Harold Laverne Reid was born September 22, 1937, to Levier and Mary Reid of Wainfleet, Ontario, Canada. He passed away on July 24, 2021, in Wichita, Kansas, his home for the past four years. He grew up on the family farm and attended a one-room schoolhouse through middle-school. He always loved learning, excelled academically, and graduated from Grade 13 at Pelham District High School in 1955. He moved to the U.S. to enrolled at Tri-State College (now Trine University) in Angola, IN, where he earned his Bachelor of Science in Civil Engineering. He then attended graduate school at John Carroll University in Cleveland, OH, studying mathematics. During this time, Harold had several good Korean friends, through whom he met Kathy Kyung-Hee Paik, the love of his life. Kathy was a graduate student from Seoul, Korea, studying Library Science at Case Western Reserve University. They married in 1964 and had the first of their three daughters, Julie, a couple of years later.

Harold began his professional engineering career in Cleveland designing freeways and bridges for the interstate highway system established by President Eisenhower. In 1967, he started his federal career with the U.S. Coast Guard, designing marine structures on the Great Lakes. In 1969, he landed a posting with the U.S. Department of Defense in Seoul, Korea, where he served in a diplomatic role as an engineering advisor to the Korean Ministry of Defense. His responsibilities included training a highly capable team of young Korean civil engineers and architects engaged in building up Korean military facilities. The six years Harold spent in Korea were some of the best years of his life. During this time, he and Kathy had two more daughters, Suzanne and Janet, and they were able to live close to Kathy’s family. He also met Yuyong Yoon, who would become a close lifelong friend. Harold traveled with his family extensively throughout South Korea, including annual trips to beautiful Daecheon Beach and Seorak Mountain. He collected Korean antiques, and as an avid photographer, took countless pictures chronicling his many excursions. He joined the Presbyterian Church in Korea, becoming an elder, and was one of the founders of Calvary Presbyterian Church in Seoul. He was involved in several charitable projects there, some of which he continued after his return to the U.S., including working with local orphanages and raising donations for many years.

After Harold’s term in Korea ended in 1975, he took the post of Engineering Design Chief at George Air Force Base in Victorville, CA, and moved with his family to the Mojave Desert, which would be his home for most of his life. After the base closed in 1992, he was hired to be project manager for environmental remediation of the base. Always hard-working with an entrepreneurial spirit, he embarked on a variety of business ventures in addition to his full-time engineering career. Upon retirement after 30 years with the federal government, Harold joined the Board of the Victor Valley Realtors and pursued real estate sales for the next 20 years. During this time, he was also a devoted 40-year member of Church of the Valley in Apple Valley, CA, and involved in supporting various mission projects. He also greatly enjoyed family trips back to Korea. He was an optimist at heart and always saw the potential in things. Throughout his life, he used his voice to try to make a difference and was always involved with helping and advocating for friends and family as well as speaking up for causes in which he believed.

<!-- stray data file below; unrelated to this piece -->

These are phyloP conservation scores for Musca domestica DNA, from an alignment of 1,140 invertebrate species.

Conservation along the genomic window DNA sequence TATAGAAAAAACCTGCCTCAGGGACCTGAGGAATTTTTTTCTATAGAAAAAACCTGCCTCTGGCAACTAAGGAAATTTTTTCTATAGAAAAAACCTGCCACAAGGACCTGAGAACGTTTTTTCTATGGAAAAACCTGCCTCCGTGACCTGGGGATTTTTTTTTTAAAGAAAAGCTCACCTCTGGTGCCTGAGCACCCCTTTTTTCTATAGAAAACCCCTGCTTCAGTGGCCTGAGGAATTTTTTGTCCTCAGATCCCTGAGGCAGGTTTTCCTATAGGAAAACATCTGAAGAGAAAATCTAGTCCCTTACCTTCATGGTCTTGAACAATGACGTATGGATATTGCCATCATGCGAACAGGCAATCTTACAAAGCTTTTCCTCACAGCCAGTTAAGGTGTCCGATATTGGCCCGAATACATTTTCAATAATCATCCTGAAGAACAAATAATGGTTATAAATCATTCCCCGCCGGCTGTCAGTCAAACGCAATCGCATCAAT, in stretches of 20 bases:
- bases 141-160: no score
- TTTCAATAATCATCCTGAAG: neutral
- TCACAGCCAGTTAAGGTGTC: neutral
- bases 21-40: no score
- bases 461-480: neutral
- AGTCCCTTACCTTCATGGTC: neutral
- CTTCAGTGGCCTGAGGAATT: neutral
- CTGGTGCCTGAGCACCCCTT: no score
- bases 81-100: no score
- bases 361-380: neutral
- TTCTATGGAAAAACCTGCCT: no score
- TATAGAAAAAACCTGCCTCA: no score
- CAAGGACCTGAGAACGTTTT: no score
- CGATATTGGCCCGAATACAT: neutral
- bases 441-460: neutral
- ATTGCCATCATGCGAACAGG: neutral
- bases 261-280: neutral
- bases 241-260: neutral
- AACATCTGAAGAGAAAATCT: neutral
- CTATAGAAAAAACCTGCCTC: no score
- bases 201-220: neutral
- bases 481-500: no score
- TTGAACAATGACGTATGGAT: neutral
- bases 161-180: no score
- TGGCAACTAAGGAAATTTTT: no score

Harold Reid is survived by his wife, Kathy Kyung-Hee; three daughters, Julie Reid (James Ortman) of Hattiesburg, MS, Suzanne Hawley (Gary Hawley) of Wichita, KS, and Janet Mayse (Kevin Mayse) of Corona, CA; grandchildren Ethan and Sean Hawley and Isabella Mayse; sisters Doris Drew of Wainfleet, ON, Canada and Esther Sundstrom of Hoschton, GA; and brother Carl Reid of Phoenix, AZ. He is also remembered by family friends Yuyong and Sue Yoon; their children, James and Jessica Yoon; and Arnell San Jose.

In remembrance of Harold Reid’s life, the family asks that in lieu of flowers, a charitable donation be made to the Brain and Behavior Research Foundation or UNICEF.   

Ave Maria performed for Harold Reid's memorial by Michelle Carlson Liebl.

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Shared by David Chavez on October 17, 2021
To the Reid Family,

Thank you for sharing your beautiful memories of your father with us. My name is David Chavez and I was one of Suzanne's mentors during her undergraduate and graduate days. I do remember Harold as a very proud father! As a father myself, I can't say that I blame him. And from what I see in his children as their share their thoughts and memories, he had every reason to be proud!

My own personal experience with Harold continued long after Suzanne's undergraduate days. I had a home in Apple Valley and was using the home as a rental property. Looking for a property manager, Harold stepped forward and did a wonderful job of managing the property for what was surely a nominal charge. I always had a sense that it was his way of paying me back and as somebody that was in over his head when it came to the property rental business, I will be forever grateful for his business acumen and willingness to take on the direct oversight of the property.

I can see that his willingness to take on a task and do for others was not a one time thing but something he did throughout his life, for family, friends and people like myself that were near strangers to start.

Wishing the Reid family consolation in their memories of Harold and the knowledge that he touched more lives than they could ever possibly directly know.

Forever grateful,